Not Learning from the Past – Organizations fail to fully utilize the learnings from past incidents. It is seen that many times events leading to an incident follow a certain recurring pattern. However, due to a lack of data-driven insights, organizations fail to identify such patterns in their application performance data and keep on facing similar preventable issues.
Due to all the above reasons, organizations fail to lower their resolution times. The detection and resolution of incidents and vulnerabilities becomes even more difficult with enterprise applications developed over decades on a monolithic architecture that are now being refactored to microservices architecture. In such cases, there are millions of lines of legacy code, which no one wants to touch or disturb.
How to Detect and Address Application Vulnerabilities?
There are many web application scanners in the market, which can help in detecting known vulnerabilities in the code. Teams can use free or opensource scanners like OWASP Zed Attack Proxy (ZAP), which offers API access, allowing organizations to automate their vulnerability scanning by making it a part of their CI/CD pipeline. However, this solves only a part of the problem. As discussed, in addition to the detection of vulnerabilities, teams also need traceability across their development lifecycle to find and patch the vulnerable piece of code.
One of the ways to achieve this is by tracking and analyzing logs, metrics, events, and traces across the distributed ecosystem. Organizations need to implement advanced APM (Application Performance Management) solutions to achieve effective tracing of issues and vulnerabilities. However, code instrumentation and log management have their definite overheads. As most APM tools use agents to collect logs, they can impact application performance. Further, it is not always easy to gain actionable insights from logs and metrics collected from different sources due to the lack of a unified analytics platform. On the other hand, open-source solutions, such as those based on the ELK stack, require significant configuration and management expertise.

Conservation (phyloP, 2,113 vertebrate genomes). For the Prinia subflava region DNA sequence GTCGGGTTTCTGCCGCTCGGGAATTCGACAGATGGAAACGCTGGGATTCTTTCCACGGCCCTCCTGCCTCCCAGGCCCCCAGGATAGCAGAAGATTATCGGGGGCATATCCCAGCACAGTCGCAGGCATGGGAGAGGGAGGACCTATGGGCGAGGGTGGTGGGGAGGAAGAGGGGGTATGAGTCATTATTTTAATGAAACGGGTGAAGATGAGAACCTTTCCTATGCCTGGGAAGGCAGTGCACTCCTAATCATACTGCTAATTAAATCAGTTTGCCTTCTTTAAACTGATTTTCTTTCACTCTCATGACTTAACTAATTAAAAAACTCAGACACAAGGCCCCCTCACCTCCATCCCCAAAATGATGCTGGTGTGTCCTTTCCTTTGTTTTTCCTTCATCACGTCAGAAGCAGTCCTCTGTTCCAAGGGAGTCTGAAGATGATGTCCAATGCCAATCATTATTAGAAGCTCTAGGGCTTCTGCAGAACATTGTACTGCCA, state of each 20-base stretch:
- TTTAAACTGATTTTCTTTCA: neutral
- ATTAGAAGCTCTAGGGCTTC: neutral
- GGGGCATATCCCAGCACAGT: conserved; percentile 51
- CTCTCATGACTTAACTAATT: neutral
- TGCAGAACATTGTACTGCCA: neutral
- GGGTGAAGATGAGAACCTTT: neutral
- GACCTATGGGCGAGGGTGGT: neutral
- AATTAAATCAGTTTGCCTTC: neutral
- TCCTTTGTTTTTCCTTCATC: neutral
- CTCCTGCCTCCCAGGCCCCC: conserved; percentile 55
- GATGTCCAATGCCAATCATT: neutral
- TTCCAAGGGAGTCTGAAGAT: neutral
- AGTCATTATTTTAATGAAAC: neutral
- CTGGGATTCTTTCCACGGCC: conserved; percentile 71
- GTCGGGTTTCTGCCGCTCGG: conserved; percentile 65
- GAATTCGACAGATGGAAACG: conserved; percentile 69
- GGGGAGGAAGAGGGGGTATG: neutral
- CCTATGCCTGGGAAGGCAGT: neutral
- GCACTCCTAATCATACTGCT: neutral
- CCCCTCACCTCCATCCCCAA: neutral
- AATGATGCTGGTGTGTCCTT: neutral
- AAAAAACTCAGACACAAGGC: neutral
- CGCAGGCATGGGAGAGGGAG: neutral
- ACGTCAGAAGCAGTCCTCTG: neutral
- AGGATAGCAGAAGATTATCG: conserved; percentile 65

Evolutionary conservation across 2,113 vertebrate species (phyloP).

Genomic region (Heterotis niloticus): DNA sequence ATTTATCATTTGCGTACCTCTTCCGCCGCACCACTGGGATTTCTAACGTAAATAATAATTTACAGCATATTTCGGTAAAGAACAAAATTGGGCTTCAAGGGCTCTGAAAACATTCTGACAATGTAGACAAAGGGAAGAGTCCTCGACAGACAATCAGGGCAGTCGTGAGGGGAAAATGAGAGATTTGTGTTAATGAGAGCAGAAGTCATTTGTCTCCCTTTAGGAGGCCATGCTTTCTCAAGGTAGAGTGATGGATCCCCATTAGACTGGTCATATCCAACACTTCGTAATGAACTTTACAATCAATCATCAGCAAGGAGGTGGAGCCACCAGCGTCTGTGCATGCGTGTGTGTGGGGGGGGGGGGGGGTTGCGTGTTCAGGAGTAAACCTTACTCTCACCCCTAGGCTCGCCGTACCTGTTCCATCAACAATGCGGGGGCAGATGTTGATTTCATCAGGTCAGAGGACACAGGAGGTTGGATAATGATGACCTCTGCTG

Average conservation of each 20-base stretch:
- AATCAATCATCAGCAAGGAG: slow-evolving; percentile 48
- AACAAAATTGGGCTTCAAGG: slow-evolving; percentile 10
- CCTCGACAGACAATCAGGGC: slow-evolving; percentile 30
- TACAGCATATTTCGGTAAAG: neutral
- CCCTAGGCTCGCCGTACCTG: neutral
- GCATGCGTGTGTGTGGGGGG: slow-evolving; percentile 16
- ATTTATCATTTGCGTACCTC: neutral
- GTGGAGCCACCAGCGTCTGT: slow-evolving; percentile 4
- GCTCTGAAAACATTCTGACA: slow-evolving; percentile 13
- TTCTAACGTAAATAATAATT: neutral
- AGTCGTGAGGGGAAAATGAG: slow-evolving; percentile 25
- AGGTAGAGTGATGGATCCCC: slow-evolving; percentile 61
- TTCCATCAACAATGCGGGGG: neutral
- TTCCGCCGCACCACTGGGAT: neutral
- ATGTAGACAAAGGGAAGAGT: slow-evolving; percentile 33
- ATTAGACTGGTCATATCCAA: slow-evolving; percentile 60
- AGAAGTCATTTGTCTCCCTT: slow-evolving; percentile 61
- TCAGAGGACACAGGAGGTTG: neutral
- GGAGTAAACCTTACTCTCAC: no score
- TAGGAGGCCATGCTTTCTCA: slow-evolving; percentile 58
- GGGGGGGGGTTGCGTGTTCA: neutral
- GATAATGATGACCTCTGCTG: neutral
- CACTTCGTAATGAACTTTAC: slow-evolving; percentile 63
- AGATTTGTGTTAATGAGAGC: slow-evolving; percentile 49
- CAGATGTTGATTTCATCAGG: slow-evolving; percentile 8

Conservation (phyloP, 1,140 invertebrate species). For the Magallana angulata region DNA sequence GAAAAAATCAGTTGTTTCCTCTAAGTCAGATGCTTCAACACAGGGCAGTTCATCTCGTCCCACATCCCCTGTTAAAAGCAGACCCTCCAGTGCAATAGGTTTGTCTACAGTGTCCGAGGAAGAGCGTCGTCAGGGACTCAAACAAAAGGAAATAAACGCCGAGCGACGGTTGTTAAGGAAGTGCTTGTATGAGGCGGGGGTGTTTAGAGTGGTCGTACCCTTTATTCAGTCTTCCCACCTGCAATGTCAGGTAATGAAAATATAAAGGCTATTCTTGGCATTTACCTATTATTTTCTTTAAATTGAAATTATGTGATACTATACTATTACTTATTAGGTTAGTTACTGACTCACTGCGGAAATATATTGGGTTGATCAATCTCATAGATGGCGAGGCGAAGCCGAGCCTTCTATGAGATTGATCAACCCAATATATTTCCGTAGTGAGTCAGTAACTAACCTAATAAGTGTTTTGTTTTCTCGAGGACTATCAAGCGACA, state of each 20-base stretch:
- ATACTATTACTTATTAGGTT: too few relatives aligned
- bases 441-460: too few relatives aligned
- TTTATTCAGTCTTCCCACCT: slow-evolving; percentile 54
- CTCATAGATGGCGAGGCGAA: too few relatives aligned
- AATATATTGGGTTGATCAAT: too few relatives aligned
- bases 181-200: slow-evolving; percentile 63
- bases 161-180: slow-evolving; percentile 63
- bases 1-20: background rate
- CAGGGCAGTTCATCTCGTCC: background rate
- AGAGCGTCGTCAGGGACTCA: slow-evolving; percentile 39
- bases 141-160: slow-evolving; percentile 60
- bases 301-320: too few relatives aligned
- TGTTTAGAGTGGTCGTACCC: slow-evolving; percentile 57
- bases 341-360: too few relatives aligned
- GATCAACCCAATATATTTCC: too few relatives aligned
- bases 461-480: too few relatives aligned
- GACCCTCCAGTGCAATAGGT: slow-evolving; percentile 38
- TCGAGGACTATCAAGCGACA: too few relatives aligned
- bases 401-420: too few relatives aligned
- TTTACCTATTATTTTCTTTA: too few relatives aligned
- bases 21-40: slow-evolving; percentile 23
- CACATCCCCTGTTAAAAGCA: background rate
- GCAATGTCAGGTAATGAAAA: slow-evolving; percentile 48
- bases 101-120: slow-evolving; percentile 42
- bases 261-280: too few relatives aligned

How Klera Helps in Resolving Application Vulnerability Challenges?
Klera readily connects with your CI/CD pipeline using pre-built, bidirectional intelligent connectors to collect data from tools like ZAP, ServiceNow, Jira, Git, SonarQube, Jenkins, Kubernetes, and more. It uses this data to create an interactive dashboard, which helps in detecting vulnerabilities in the code and then connect the dots to find out:
- The modified files, commit ID, and exact line of code responsible for the vulnerability
- Who made the commit or modified the file and how frequently
- Which Jira issues or change requirements led to the file modification
By automating end-to-end traceability, organizations can quickly detect issues and vulnerabilities in their application and assign them to the right team members for a quick resolution. See Klera in action and understand how it helps ensure traceability across the distributed development lifecycle here.
Further, Klera serves several ALM and DevOps use cases, to help you make the most of your software development tools and processes, and realize the true potential of your data. For instance, you can gather data from Git, Jenkins, Sonar, and Artifactory to gauge the health of your CI/CD build pipeline and set up cognitive, proactive alerts for a timely response. Its no-code platform and bi-directional intelligent connectors allow you to quickly develop intelligent applications to remove process bottlenecks, automate routines, extract actionable insights, detect important trends and patterns, gather feedback, generate reports and more. Using Klera’s several pre-built and custom applications, you can accelerate deliveries and ensure improved quality, reliability, and resilience against cyber-attacks and vulnerabilities.